• Scooting: Hold the steering, one leg on each side of the bicycle & instead of the pedals use feet to push on the ground to move the bicycle forwards.
  • Teach the child to climb on and off the bicycle repeatedly. Getting off is more important for the child. Focus more on getting off because that is where the child feels fear of falling down. Once he/she is confident about getting off focus on pedalling for long distance (minimum 1 km) at a stretch.

Move to the next step, which is training for biking without support wheels once your child can pedal and steer the bike safely and efficiently.

Balancing is the trickiest part of learning how to ride a bicycle.

Step 1:  Getting used to a balance bike.

What is a balance bike?

A balance bike is a two-wheeled pedal-less bike that teaches kids as young as 18-months to balance on two wheels.  After a brief learning period, toddlers and kids learn to ride, jump and coast on their bikes with no assistance from their parents. Balance bikes are a replacement for tricycles and training wheels as they are designed to be used during the ages that a child would typically ride a tricycle or use training wheels. With the skills learned from a balance bike, riders as young as 3 years old transition straight to a regular kid’s bike without the assistance of training wheels. Practise balance and don’t get stuck on uneven surfaces, easily gliding over rocks, dirt, curbs and even jumps.


Select a bike whose seat can be lowered enough so learner can be seated and have both feet flat on the ground. Remove the training wheels and remove the pedals. Balance bikes allow child to gain confidence and feel his balance while moving. Seat height is adjustable and allows child to be lower to the ground initially and gradually move it up.

*Practice climbing on and off, forward movement, weight shifting and steering/navigating around obstacles (while allowing the child to scoot forwards with his legs). Initially please provide support till the child gains confidence. Since his feet are flat on the ground, he can control/balance the bicycle.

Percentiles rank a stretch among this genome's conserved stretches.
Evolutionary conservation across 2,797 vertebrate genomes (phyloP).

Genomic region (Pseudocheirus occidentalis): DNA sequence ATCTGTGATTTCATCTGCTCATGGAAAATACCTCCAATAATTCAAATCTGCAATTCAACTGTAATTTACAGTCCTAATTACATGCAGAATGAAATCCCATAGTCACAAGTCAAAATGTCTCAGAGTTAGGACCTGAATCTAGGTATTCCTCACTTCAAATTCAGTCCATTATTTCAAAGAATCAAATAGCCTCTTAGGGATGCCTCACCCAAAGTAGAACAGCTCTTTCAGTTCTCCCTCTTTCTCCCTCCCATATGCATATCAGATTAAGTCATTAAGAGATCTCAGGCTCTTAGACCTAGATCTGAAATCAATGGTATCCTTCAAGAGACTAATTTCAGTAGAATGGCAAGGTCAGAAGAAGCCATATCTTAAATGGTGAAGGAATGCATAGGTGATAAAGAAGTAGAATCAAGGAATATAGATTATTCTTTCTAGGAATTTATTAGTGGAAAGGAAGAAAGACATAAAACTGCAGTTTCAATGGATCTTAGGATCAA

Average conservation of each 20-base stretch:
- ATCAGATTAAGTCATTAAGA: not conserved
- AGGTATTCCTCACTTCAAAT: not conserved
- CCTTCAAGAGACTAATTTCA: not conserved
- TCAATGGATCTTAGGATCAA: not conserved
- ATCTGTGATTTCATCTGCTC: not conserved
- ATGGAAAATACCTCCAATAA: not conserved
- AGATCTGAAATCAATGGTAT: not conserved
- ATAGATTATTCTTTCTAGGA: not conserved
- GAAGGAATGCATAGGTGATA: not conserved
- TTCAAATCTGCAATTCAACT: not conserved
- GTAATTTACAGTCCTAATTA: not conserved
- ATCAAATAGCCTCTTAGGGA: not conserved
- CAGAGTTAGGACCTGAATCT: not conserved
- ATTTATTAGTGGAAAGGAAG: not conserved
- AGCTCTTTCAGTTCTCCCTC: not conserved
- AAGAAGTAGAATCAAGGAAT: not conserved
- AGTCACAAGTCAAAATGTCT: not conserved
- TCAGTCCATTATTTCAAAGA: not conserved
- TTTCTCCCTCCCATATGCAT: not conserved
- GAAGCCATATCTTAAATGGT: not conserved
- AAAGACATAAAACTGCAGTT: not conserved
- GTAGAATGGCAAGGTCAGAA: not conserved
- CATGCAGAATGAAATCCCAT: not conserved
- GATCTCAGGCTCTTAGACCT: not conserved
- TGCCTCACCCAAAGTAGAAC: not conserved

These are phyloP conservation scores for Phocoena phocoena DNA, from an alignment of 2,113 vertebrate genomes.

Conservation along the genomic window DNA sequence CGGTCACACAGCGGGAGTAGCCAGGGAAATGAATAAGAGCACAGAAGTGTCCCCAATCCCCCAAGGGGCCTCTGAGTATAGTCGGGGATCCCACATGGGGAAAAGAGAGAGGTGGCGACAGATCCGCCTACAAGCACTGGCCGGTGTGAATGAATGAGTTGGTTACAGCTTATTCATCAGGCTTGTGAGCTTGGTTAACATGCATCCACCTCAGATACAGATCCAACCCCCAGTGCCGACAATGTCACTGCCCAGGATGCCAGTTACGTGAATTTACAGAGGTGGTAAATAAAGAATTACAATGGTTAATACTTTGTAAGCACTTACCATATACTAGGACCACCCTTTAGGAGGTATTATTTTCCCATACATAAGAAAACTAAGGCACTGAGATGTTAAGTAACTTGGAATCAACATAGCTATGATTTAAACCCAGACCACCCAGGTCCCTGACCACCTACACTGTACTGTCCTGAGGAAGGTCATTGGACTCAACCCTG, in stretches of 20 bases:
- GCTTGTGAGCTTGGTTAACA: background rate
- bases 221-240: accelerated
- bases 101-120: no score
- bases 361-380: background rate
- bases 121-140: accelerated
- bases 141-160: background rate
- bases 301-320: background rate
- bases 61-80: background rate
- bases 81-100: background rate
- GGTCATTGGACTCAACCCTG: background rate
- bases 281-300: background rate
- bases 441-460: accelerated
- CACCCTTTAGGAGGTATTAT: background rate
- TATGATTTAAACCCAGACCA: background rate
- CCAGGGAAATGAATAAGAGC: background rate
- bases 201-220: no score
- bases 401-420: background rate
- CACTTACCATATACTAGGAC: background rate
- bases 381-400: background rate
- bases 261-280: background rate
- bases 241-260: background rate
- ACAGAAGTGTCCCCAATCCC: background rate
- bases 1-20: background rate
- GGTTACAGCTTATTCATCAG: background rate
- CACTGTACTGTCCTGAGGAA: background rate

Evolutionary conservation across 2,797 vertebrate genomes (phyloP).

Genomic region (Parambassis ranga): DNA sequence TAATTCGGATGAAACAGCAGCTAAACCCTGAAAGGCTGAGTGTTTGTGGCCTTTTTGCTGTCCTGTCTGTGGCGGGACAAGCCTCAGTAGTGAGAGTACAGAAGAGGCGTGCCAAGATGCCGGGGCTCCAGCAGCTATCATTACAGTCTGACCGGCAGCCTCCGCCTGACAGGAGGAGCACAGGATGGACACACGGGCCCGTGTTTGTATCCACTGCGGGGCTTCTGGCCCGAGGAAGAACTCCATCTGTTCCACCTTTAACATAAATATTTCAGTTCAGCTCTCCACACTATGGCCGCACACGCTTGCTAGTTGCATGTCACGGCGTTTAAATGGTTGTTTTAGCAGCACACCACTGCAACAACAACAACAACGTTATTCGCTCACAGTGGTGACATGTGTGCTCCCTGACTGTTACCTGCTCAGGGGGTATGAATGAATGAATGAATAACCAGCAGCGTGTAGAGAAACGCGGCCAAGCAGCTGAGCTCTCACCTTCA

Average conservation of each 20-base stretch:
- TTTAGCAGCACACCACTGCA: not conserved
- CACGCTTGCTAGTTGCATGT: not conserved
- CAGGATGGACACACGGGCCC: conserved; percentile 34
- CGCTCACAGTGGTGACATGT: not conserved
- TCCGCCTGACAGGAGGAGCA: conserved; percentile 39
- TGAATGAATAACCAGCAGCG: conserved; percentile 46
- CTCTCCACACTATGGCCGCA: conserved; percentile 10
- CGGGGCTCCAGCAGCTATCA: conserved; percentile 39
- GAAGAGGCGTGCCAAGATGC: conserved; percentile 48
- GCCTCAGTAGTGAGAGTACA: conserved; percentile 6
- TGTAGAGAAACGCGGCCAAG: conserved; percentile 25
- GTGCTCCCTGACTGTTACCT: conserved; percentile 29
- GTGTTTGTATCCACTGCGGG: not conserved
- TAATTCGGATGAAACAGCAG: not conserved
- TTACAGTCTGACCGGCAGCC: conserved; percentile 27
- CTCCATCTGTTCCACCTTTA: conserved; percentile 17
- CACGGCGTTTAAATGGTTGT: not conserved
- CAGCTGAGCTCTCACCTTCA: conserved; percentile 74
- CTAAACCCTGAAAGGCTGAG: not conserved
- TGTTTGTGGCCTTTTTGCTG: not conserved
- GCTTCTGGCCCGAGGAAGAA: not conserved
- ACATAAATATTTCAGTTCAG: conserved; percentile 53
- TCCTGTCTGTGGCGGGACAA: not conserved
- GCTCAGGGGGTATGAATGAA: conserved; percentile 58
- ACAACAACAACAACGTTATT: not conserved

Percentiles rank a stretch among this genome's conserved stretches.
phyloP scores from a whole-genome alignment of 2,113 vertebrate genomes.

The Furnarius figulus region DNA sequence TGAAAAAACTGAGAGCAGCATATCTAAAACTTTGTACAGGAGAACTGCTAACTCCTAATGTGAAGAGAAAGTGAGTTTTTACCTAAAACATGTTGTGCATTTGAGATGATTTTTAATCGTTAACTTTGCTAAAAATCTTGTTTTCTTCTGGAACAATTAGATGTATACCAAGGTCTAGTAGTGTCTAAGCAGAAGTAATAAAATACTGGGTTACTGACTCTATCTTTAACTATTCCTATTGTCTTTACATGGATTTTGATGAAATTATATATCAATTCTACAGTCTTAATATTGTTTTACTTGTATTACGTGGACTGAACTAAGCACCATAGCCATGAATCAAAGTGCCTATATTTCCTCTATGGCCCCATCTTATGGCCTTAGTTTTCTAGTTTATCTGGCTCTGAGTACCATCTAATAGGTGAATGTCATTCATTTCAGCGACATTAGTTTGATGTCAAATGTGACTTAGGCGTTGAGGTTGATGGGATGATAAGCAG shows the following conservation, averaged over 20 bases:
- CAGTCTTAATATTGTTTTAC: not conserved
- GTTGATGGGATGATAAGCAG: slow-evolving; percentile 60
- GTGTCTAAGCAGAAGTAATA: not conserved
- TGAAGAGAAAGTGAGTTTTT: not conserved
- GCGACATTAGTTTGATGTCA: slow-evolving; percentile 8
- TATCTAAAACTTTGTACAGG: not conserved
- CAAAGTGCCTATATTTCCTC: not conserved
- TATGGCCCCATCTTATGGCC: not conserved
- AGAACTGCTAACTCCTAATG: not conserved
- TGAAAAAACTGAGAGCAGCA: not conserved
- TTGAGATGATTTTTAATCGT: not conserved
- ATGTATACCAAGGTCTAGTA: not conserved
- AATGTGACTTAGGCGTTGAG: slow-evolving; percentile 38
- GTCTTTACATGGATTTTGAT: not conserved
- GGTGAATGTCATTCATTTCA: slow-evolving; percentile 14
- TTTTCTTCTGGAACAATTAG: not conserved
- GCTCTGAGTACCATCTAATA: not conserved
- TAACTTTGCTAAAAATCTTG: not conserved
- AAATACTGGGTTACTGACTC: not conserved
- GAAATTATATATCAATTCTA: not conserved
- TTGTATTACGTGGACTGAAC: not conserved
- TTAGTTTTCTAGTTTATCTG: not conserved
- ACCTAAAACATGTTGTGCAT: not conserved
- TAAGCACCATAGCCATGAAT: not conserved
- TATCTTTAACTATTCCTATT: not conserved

For Safety: Wear a helmet, tuck in shoelaces if any , wear long pants tucked into socks or ends tied with rubber band.

Step 2: Learning how to balance on a balance bike

Find a grassy (soft surface, in case child falls) gentle downhill slope- the bike should move downhill with both feet off the ground. The child will learn balancing the bike & controlling the steering simultaneously.

Once child is confident enough, fix the pedals & start cycling

If method 1 doesn’t work (please give it time to succeed), then

Method 2:  Working on it together

You can go back to the conventional method, which is slowly releasing support at the back of the seat. The one who is teaching needs lots of energy & capacity to run.

Activities to work on Core strengthening of arms and legs

These are just a few examples, maybe parents can reply to his post with ideas of their own which have worked with their kids.

1) Pushing pulling activities

2) Climbing stairs on all fours

3) Squatting and bending to pick up objects from the floor

4) Marching in the Sand.

5) Bridging- holds

6) Superman position while on tummy on floor, on swing or on a large ball

7) Plank

8) Wheelbarrow walking/ walking on hands while the parent holds the child’s legs

9) Swimming

10) Swinging

11) Walking like an animal – bear crawl, kangaroo jump, snake slither, crab walk, frog jump

12) Negotiate obstacle course

13) Walking on a zigzag line , curvy line

14) Walking on a mattress / uneven surfaces.

If a parent is not familiar with any of the above mentioned exercises, they may search for the same on YouTube ( When doing so, please don’t forget to specify the keyword ‘children’ )

Shifting from tricycle to bicycle is easy. Shift from tricycle to a bicycle with support wheels, & gradually remove the support wheels.

DISCLAIMER: Please note that this guide is for information purposes only. Please consult a qualified health practitioner for safe management.